These are the biggest companies that, in theory at least, require investors to wait 50 years (or more) to be paid back in profits for each dollar invested.

236 companies fit this description right now. 236!

Here’s a screenshot of page 11 of the results. Every company listed here has a P/E multiple of over 190(!).
www.peakprosperity.com...




posted on Jan, 21 2018 @ 06:41 PM
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a reply to: olaru12

Please don’t take this as smart mouth, what lesson did you learn? Probably you sold on the drop in a panic. The lesson you should have learned is don’t sell but buy or at least hold. The market always comes back. Stay in quality stocks or funds.



posted on Jan, 21 2018 @ 06:50 PM
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originally posted by: SkeptiSchism
a reply to: whywhynot

Be careful out there, this article is really good:



These are the biggest companies that, in theory at least, require investors to wait 50 years (or more) to be paid back in profits for each dollar invested.

236 companies fit this description right now. 236!

Here’s a screenshot of page 11 of the results. Every company listed here has a P/E multiple of over 190(!).
www.peakprosperity.com...



Each knowledgeable investor will have his/her strategy. You may not be wise to buy a stock with a pe of 200 unless it pays a great dividend.

Example: XOM, great P/E , nice growth, nice dividends. Old blue chip money maker.

Fear in the market equals loss, knowledge enables success.



posted on Jan, 21 2018 @ 07:13 PM
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a reply to: toysforadults

Market gains have been slowing, job growth is tapering off. A lot of people I know have access to ridiculous levels of funds right now. Let me give some examples that I've personally seen in the last month, and for reference I live in one of the most economically depressed places in the US.

1. My friend on the good old 29 hours/minimum wage staple income has enough money that he built a portfolio of cryptocurrencies and stocks in the last year.
2. My other friend that's on the $10/hour fast food manager career track just paid back a $5000 student loan, bought a new car, and is going back to college paying out of pocket for the next two years (all in all, about $20,000).
3. Someone I know on disability just bought a new (to them) car at a price that amounted to more than a years worth of income.
4. The grocery store in my town, a place that has a literal payday loan vendor built into it, and a pawn shop next door to it, recently revamped their interior. The butchers shop only sells angus cuts of steak with a price starting at $15/pound. The vegetable department switched to all organic, individual salads are $7 each. The sushi department increased prices by 25%, product is still flying off the shelves.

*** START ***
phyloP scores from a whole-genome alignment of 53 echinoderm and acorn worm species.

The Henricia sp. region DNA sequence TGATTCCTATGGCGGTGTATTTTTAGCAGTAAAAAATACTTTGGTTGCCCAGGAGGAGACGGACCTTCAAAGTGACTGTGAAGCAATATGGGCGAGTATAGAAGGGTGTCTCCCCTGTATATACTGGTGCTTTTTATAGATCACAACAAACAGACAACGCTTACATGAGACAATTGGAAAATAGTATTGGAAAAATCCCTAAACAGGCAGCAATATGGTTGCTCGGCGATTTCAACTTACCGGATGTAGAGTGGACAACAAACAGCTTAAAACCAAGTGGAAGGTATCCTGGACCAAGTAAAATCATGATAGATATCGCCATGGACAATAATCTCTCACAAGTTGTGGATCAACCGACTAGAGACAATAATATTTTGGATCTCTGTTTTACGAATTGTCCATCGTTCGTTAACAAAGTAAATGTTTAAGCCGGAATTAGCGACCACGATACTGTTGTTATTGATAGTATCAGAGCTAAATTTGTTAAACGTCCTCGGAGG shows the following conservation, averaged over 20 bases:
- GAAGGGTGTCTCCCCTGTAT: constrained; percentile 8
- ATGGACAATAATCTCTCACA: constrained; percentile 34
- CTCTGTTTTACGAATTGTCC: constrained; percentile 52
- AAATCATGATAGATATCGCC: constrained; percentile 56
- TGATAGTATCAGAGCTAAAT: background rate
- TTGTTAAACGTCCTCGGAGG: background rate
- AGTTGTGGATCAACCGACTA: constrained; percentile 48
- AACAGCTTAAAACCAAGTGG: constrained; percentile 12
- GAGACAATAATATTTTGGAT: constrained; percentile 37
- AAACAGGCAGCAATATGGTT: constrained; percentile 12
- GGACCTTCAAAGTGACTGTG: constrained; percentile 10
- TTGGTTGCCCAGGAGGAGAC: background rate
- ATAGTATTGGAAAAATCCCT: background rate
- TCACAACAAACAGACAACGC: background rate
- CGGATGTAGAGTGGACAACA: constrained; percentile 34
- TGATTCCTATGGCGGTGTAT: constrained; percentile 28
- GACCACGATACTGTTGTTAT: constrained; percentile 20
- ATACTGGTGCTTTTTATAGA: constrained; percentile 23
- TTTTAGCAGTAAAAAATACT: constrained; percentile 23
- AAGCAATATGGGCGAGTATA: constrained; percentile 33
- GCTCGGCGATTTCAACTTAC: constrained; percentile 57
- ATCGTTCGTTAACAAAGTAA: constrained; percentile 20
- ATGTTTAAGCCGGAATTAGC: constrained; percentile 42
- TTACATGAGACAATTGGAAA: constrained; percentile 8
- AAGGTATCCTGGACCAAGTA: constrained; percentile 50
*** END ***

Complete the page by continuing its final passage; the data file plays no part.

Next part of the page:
5. Houses are not staying on the market for long.

As far as I can tell, it feels to me like everyone has a lot of money to spend. I know the demographics don't support my observations, but from how it looks to me money is literally falling out of peoples asses. Of my friends group, I have by far the best job, and on paper am making more than all of them combined. Yet in spending it seems like I'm actually the poorest. I can't afford half the stuff they're paying for.

Liquidity is definitely there, I have little reason to believe it's from salaries though. I think banks are loaning a bit freely again.



posted on Jan, 21 2018 @ 07:19 PM
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a reply to: Aazadan

Your full of ****.

No one is buying brand new cars with part time $9 an hour jobs in America or building investment portfolios with it.

Heh.



posted on Jan, 21 2018 @ 07:40 PM
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originally posted by: toysforadults
a reply to: Aazadan

Your full of ****.

No one is buying brand new cars with part time $9 an hour jobs in America or building investment portfolios with it.

Heh.


Yes they are. I'm trying to figure out where the money is coming from, because it's certainly not coming from their paychecks.



posted on Jan, 21 2018 @ 09:40 PM
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a reply to: Aazadan

Drugs? Always been around.



posted on Jan, 21 2018 @ 09:41 PM
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a reply to: Aazadan

Makes no sense.



posted on Jan, 21 2018 @ 10:42 PM
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originally posted by: ketsuko
I saw a thing on one of the news magazine shows about a group of women who got together once or twice a month, and instead of taking their loose change to go shopping, they use their extra $50 or $60 bucks to make stock or other investments.

In the beginning, they said they felt sort of silly, like they weren't going anywhere, but over time, they started to find their feet and learn and their little amounts started to grow and they diversified. Pretty soon, they didn't feel nearly as silly anymore.


I use a app called Acorn. It rounds up every purchase you make over a month on your debit card and credit cards and then invests the difference based on your selected risk profile. For example, if you buy a coffee for $1.75. The app rounds up the purchase to $2.00. So the 25 cent difference is then invested. It is an easy way to invest your loose change essentially.

I've literally saved about $1000 over the past four months...

The biggest mistake people make is never investing and starting too late.